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How to Optimize Images for Web

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When it comes to website speed, big images on a website might have a significant impact on loading time. Google gives more preference to pages with smaller images, i.e., for pages that you optimize for speed.

My go-to camera on my hiking trips is my old Sony A6000 mirrorless camera. It is lightweight, and easy to carry when I’m outdoors. But file sizes can be huge depending on settings and file format.

I usually snap hundreds of pictures on a hike, from which I end up to 10-20 great photos that I want to keep. But what about if I’m going to upload images to the web? How to optimize those huge files for online use? Let’s make a hands-on test.

More than 50 % of browsing online is mobile browsing, and you don’t want to wait for the site to load when you are on mobile.

So it is becoming more and more important to choose the right pixel dimensions for your images and to compress them.

Of course, there are many ways on how to optimize your site’s speed, but since images are one of the most critical factors, let’s concentrate on images now.

There is a dilemma: we want to have images on a webpage to make it more attractive, but at the same time those images make the users go to another site if the page loads too slowly.

Let’s take a look on some WordPress plugins, and let’s talk about what you can before you upload the image to your WordPress site.

Which Image Format Do I Choose?

If you take photos with your phone or with your digital camera, you have already come across the different digital file formats.

You will have to deal with formats to transfer images to your computer and to edit them, and to upload to your website.

But which image format is best for you? It all depends on the result that you want and how much control you want to have over editing your images.

Below are the most common image formats used by digital cameras.

1) JPEG/JPG

Jpg is the most popular image format used not only in digital photography but also in web design. You can get pretty small file sizes with Jpg because it compresses the image. You can determine the compression level when you save the file. And as it’s so common, you can open jpg-files with any computer and without the need for special software.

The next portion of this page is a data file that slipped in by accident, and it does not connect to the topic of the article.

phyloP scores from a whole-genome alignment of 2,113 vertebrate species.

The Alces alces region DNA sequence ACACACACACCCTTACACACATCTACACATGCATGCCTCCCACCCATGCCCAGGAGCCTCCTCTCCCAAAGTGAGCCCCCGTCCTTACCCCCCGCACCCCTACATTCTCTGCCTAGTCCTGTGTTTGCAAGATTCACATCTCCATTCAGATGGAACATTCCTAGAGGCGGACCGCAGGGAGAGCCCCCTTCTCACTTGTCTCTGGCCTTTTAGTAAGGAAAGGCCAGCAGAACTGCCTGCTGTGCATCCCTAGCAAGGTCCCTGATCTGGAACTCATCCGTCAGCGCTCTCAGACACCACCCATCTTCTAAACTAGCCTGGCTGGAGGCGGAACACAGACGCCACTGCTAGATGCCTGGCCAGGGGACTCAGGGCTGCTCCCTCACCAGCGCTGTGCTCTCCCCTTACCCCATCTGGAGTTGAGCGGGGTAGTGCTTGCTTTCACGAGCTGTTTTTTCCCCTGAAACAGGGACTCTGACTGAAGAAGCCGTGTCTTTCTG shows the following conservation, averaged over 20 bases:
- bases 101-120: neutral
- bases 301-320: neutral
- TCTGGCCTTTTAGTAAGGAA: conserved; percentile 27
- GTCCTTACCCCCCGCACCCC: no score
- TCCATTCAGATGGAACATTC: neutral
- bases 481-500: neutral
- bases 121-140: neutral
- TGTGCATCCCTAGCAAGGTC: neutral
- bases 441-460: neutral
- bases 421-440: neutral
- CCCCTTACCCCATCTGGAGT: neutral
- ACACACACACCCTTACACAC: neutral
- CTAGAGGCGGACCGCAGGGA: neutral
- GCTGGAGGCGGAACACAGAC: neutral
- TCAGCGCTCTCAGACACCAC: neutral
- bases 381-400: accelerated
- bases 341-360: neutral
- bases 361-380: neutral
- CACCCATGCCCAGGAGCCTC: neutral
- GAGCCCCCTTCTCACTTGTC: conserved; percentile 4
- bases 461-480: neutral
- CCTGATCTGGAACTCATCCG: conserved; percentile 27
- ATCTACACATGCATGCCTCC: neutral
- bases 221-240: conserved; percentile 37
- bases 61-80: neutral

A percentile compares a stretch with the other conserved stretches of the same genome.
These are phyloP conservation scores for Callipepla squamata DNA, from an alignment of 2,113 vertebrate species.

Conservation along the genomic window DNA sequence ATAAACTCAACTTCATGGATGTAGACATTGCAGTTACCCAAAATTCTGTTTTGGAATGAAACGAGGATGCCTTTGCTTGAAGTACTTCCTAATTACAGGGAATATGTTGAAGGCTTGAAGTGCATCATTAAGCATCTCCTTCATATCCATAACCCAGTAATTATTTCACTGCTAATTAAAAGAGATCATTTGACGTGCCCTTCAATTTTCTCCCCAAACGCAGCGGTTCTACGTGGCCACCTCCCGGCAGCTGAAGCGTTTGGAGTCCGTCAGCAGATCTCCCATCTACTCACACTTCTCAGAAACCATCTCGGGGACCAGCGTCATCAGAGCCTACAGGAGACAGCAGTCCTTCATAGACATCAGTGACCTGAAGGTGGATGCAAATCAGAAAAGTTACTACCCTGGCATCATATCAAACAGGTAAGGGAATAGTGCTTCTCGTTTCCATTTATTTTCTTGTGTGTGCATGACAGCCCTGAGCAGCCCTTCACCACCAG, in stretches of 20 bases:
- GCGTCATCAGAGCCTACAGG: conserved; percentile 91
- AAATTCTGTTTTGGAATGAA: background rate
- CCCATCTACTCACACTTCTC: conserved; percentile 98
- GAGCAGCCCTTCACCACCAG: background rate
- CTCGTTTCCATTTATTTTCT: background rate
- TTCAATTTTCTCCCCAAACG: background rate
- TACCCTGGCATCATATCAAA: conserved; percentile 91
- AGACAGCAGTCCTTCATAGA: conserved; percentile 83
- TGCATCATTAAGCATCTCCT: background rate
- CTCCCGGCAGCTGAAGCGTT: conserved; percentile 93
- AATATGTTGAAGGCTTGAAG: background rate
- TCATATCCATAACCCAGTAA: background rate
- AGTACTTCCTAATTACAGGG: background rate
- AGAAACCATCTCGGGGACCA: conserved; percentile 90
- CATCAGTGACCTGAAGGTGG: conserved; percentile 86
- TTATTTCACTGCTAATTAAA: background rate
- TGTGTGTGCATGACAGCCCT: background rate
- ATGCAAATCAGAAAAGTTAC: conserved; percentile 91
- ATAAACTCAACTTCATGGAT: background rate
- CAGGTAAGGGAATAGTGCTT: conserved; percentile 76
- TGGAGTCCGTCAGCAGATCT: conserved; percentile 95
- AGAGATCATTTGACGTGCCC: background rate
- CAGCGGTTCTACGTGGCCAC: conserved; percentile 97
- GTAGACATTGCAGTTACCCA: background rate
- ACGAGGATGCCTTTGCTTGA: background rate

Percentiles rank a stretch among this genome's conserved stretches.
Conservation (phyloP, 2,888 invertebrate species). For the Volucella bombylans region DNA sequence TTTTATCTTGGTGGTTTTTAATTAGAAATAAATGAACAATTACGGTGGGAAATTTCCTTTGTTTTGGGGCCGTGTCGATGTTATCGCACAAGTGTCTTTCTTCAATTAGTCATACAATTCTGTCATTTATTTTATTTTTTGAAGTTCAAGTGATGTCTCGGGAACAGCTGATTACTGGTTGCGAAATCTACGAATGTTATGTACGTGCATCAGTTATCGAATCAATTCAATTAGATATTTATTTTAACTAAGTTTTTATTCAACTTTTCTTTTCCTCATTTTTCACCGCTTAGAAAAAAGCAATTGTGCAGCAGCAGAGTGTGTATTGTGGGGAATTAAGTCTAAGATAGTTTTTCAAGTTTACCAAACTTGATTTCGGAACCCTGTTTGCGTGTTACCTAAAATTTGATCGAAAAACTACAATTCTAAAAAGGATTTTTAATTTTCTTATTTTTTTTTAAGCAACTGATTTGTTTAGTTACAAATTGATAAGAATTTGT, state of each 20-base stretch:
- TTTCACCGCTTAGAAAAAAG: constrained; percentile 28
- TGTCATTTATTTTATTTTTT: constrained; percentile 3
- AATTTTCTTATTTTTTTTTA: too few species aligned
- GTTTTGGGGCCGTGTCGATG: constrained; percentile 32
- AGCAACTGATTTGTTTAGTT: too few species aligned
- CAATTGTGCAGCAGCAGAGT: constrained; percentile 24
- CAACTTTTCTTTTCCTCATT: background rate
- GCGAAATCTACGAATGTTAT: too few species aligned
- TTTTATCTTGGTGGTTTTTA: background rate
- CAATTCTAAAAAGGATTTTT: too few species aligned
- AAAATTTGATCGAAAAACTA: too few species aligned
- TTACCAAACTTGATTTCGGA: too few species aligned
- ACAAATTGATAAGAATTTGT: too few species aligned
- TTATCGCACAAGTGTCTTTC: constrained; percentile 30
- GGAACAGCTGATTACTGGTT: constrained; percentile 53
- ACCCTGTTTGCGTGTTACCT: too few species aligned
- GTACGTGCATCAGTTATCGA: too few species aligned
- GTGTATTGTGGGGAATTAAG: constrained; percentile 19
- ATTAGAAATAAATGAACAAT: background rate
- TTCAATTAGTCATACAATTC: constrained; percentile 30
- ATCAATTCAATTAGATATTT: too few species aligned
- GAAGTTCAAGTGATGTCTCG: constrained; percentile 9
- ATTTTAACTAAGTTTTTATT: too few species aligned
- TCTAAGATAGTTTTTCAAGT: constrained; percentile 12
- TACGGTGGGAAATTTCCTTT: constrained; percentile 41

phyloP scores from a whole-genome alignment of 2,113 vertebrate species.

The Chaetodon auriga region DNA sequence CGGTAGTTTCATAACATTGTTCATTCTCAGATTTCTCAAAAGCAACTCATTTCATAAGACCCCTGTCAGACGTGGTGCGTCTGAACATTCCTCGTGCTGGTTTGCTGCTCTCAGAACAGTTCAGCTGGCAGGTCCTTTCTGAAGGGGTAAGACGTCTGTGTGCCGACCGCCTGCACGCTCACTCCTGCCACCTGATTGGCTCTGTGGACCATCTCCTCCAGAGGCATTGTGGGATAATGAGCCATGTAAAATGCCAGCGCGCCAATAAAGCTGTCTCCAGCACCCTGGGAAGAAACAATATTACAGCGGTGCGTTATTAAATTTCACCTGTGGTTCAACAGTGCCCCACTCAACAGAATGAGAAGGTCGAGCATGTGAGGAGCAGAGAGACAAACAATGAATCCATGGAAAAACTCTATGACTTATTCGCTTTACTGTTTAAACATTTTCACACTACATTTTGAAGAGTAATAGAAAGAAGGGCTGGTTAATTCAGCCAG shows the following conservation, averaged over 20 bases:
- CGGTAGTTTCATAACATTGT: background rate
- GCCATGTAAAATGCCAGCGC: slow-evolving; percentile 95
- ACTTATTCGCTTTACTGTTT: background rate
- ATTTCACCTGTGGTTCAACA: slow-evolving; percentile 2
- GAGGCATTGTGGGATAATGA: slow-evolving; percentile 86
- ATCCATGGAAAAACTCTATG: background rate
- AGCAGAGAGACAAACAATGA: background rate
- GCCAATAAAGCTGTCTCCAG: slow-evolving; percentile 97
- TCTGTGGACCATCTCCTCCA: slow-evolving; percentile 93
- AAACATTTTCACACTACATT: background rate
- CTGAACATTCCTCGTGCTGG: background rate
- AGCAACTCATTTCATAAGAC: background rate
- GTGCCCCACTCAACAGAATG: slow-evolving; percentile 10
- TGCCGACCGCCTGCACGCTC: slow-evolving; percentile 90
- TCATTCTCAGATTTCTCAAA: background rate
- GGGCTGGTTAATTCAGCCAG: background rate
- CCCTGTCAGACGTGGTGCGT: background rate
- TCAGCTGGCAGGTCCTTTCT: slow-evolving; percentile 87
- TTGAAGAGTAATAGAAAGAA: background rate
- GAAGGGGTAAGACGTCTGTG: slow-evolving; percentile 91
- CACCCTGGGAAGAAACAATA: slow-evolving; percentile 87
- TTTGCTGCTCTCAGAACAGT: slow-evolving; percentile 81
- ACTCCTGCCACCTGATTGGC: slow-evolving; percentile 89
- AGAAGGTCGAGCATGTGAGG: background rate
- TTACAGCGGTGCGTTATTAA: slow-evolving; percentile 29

There is a downside, however, since Jpg is a lossy format, which means that details are lost if you continuously edit and save the image due to the Jpg-compression.

JPG and JPEG is the same thing. The extension just might be .jpeg or usually .jpg

Jpg-files are good for colorful photographs, but not that good for line art, like logos.

2) PNG

Png is a lossless format. The image files get smaller due to compression, but this time it is lossless, so you don’t lose any details of the image.

Png is ideal for detailed graphics, like logos. You can also use Png-format during editing, so you don’t lose any details.

For colorful photographic images, Png is not as good as Jpg. Files are much larger on that kind of pics. Png is good for screenshots because they usually are a mix of text and images.

And one important thing to note for web use – Png-format supports transparency. So you can have a logo with a transparent background sitting nicely on top of a websites colored top banner.

3) GIF

Gif-files are compressed with lossless compression. You can edit and save the file without losing details.

There are two use cases for Gif: 1) You can make animated images with Gif. 2) You can make tiny files if you have pictures with only a few colors

And the use of animated images is what Gif is known for nowadays.

4) WEBP

Webp (“Weppy”) is a new format developed by Google. It was designed specifically for the web. It can use both lossless and lossy compression. It has excellent image quality with minimal file size.

But as it is such a new format, you don’t have that much support for it. For example browser support is limited, as well as aid in image editing.

So webp is the file format that we use in the future, but don’t use it yet.